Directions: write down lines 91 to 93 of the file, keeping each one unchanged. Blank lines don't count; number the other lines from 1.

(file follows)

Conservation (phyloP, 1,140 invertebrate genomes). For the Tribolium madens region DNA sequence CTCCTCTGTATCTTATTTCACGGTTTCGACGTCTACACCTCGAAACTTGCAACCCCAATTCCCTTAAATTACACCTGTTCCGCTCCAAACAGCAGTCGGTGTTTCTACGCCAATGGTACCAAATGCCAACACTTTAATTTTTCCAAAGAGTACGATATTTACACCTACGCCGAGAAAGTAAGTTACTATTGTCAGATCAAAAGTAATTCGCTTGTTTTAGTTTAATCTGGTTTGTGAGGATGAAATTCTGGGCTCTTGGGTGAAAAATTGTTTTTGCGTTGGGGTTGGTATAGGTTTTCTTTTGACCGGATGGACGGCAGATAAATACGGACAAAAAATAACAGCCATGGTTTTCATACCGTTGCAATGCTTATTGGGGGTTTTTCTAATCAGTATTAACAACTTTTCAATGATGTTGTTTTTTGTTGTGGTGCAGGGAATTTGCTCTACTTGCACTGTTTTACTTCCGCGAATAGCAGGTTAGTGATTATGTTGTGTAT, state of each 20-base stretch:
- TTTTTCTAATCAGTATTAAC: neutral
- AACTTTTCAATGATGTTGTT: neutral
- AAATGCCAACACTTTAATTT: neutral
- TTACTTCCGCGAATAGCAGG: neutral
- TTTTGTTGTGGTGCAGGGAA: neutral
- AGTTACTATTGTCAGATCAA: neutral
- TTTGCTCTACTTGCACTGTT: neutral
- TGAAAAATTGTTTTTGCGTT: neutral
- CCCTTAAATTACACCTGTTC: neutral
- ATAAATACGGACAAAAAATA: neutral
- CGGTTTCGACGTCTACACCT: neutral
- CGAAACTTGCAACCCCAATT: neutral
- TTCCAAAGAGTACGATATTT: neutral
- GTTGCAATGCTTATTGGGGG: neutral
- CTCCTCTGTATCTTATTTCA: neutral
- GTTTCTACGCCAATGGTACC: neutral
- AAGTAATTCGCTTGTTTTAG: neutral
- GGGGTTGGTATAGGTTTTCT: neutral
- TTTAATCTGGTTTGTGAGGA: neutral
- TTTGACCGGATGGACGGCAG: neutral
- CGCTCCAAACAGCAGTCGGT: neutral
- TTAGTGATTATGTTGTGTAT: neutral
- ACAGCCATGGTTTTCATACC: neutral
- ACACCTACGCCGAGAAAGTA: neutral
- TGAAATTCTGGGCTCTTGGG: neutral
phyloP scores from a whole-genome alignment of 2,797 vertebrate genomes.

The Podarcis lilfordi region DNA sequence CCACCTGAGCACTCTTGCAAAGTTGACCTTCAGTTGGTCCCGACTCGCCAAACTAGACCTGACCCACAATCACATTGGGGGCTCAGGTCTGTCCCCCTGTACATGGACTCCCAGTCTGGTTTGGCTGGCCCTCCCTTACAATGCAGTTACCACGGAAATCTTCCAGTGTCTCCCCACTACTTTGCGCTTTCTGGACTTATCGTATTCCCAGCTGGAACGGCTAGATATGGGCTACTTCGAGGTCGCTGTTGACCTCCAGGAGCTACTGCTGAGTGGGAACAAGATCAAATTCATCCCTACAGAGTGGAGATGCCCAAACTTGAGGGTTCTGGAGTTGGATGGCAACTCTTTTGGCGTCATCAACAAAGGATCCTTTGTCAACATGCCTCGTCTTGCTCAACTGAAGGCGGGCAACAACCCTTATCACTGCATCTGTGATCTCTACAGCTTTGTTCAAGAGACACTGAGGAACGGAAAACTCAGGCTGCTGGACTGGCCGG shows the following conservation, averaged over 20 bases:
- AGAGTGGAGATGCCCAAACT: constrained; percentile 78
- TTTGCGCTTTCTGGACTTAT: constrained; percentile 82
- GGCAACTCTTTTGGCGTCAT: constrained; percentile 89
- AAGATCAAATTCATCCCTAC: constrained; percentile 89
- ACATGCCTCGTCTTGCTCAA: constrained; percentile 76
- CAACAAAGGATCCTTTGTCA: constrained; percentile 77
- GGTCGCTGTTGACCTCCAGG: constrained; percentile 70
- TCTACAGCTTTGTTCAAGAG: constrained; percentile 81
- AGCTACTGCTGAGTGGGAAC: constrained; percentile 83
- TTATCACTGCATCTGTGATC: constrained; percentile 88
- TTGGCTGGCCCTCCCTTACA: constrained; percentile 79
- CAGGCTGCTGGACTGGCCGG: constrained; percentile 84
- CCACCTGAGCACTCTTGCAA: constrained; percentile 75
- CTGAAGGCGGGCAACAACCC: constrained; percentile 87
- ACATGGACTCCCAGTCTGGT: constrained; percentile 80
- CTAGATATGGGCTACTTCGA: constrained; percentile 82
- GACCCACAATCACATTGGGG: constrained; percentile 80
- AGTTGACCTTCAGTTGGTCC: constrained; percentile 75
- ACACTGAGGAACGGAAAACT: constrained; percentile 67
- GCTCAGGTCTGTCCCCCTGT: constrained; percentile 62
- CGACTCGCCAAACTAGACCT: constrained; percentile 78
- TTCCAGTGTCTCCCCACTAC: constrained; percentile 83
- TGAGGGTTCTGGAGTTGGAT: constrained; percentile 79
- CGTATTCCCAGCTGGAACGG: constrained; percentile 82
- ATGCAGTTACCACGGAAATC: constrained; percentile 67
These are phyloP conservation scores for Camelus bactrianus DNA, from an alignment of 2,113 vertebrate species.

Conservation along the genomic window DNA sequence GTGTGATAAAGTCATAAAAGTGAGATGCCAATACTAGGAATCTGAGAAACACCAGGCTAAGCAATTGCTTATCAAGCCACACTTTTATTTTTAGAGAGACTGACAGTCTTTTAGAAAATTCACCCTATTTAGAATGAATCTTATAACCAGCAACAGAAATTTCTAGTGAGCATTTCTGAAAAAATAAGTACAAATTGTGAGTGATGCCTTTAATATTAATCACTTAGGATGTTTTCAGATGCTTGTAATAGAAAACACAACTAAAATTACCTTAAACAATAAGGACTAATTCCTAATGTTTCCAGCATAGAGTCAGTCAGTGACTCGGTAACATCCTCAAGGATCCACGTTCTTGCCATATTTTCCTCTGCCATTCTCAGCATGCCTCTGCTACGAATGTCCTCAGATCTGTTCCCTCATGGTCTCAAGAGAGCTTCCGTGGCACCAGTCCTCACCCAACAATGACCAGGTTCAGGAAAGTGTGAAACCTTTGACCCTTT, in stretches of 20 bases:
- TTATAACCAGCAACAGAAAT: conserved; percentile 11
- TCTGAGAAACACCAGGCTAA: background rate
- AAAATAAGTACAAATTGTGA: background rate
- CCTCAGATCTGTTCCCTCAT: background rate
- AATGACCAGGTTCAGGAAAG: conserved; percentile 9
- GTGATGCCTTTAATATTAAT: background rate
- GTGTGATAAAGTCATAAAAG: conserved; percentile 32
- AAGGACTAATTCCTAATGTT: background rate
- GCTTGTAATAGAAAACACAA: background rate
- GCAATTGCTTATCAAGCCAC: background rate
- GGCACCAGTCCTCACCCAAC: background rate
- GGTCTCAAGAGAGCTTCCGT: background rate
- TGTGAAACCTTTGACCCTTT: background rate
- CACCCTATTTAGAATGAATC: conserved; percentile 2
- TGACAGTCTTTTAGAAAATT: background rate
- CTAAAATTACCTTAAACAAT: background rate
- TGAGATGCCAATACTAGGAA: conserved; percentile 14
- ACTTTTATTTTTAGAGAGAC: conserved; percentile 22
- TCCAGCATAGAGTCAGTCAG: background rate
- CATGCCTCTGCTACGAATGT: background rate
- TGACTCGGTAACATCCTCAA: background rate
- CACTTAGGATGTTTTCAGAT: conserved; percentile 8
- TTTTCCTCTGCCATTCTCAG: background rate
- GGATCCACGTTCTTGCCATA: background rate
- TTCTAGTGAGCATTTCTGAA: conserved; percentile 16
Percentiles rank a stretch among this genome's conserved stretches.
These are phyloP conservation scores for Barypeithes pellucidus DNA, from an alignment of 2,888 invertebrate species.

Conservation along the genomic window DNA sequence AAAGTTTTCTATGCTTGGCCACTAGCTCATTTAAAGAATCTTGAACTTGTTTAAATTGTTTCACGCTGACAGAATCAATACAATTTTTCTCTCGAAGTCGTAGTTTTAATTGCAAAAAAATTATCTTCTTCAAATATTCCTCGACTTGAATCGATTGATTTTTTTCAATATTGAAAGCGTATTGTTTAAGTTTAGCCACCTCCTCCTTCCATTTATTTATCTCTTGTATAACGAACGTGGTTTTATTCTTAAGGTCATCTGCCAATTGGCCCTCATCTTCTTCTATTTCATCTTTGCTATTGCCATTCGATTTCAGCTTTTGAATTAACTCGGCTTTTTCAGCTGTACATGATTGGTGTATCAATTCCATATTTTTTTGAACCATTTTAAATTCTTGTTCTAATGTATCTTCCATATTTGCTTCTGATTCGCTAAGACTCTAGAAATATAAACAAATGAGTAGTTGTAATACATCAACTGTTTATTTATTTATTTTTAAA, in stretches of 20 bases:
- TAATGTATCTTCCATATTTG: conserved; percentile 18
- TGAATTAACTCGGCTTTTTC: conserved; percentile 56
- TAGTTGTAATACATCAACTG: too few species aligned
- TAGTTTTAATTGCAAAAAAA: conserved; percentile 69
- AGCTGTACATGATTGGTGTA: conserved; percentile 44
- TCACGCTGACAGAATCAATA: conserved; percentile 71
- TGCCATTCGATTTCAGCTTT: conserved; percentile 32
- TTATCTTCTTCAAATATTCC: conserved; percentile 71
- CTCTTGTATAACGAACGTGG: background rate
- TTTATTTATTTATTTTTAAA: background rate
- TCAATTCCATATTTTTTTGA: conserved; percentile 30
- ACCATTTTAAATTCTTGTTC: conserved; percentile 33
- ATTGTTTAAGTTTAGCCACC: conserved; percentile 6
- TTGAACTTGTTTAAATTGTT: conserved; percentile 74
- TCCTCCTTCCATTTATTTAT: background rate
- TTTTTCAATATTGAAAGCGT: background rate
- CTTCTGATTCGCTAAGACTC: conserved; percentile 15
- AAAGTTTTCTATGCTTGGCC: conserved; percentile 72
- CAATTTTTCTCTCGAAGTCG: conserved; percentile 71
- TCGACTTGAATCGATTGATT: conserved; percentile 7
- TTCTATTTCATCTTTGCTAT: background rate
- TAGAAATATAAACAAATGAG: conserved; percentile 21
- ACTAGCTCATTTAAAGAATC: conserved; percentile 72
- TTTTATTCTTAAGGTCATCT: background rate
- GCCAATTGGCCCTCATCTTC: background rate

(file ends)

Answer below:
- TTATCTTCTTCAAATATTCC: conserved; percentile 71
- CTCTTGTATAACGAACGTGG: background rate
- TTTATTTATTTATTTTTAAA: background rate